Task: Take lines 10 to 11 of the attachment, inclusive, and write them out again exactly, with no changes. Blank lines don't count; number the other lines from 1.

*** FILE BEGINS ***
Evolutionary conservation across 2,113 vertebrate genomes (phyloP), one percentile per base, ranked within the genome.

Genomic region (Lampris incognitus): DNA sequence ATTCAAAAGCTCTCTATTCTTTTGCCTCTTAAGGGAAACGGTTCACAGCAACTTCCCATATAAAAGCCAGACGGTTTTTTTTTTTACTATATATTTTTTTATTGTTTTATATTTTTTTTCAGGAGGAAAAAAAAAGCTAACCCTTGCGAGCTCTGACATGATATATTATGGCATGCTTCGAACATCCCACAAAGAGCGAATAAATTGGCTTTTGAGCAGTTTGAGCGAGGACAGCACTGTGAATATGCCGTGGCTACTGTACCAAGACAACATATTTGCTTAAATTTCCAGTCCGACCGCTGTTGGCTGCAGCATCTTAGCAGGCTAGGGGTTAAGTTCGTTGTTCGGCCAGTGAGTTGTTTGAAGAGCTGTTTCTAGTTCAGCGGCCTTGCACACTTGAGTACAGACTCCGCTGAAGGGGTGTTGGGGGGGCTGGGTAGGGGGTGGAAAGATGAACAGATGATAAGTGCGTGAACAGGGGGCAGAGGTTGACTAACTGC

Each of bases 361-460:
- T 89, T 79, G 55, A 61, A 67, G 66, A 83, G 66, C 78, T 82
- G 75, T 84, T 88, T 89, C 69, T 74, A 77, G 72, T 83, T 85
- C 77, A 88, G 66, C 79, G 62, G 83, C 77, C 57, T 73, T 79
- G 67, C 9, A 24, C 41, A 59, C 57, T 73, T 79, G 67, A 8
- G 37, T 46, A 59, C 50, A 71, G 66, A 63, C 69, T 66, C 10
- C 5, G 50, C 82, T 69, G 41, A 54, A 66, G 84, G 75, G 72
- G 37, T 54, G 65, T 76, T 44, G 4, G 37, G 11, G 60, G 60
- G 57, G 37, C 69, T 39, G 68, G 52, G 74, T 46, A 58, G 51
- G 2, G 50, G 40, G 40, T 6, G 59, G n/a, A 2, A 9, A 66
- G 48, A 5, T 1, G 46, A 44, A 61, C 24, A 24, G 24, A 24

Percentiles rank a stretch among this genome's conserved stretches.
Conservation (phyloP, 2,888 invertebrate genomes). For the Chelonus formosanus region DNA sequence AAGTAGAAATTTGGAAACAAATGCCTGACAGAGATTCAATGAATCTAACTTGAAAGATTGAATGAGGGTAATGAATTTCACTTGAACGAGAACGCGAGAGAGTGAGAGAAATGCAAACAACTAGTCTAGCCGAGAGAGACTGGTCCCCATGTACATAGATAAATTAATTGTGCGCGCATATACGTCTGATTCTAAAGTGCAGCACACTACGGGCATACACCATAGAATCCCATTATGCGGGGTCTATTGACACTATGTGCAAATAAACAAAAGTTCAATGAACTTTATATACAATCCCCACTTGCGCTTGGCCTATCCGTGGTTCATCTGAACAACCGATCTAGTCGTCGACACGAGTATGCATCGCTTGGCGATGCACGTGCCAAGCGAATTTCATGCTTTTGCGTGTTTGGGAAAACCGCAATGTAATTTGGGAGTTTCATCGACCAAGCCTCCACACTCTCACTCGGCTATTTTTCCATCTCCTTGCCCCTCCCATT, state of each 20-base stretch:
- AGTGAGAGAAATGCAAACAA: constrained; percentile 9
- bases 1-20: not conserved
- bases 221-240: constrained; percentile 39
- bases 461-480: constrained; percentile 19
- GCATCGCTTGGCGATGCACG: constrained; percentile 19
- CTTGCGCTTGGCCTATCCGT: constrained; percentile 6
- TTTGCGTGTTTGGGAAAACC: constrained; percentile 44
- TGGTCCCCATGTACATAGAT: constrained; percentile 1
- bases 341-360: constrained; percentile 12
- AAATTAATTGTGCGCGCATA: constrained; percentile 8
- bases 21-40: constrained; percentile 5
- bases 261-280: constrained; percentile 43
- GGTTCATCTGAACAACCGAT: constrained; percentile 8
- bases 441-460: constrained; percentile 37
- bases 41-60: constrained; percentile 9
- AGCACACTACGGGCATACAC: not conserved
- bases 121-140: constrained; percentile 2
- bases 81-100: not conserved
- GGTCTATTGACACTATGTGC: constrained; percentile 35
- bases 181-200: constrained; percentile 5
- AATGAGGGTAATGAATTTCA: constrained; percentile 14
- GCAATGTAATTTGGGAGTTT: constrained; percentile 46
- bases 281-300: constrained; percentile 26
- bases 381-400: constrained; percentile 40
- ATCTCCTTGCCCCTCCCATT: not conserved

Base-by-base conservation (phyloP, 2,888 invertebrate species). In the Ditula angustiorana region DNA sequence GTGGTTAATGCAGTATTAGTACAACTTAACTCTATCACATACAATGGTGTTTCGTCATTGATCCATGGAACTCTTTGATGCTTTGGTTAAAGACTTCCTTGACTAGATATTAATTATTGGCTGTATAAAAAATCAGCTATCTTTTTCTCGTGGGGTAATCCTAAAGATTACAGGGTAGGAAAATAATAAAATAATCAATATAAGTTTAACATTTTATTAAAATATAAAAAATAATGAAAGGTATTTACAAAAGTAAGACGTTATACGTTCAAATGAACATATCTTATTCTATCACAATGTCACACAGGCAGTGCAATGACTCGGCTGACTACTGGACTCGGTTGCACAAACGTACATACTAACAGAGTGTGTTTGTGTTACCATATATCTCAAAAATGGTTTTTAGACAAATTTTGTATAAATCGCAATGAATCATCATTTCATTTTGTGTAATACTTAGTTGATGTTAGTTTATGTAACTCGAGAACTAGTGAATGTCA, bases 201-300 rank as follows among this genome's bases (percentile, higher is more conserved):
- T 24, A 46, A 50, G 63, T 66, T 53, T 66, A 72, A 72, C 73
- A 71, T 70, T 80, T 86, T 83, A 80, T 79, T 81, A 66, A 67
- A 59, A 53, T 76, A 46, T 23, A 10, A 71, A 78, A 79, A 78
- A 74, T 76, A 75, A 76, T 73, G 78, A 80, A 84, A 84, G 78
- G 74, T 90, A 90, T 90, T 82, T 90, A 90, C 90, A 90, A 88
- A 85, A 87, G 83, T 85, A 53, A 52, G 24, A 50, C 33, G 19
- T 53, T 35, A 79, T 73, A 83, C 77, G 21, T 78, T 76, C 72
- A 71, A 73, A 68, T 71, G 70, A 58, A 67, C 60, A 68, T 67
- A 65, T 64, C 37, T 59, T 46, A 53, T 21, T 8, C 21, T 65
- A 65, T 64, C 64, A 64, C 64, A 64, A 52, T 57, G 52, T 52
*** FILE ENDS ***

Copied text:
- G 37, T 54, G 65, T 76, T 44, G 4, G 37, G 11, G 60, G 60
- G 57, G 37, C 69, T 39, G 68, G 52, G 74, T 46, A 58, G 51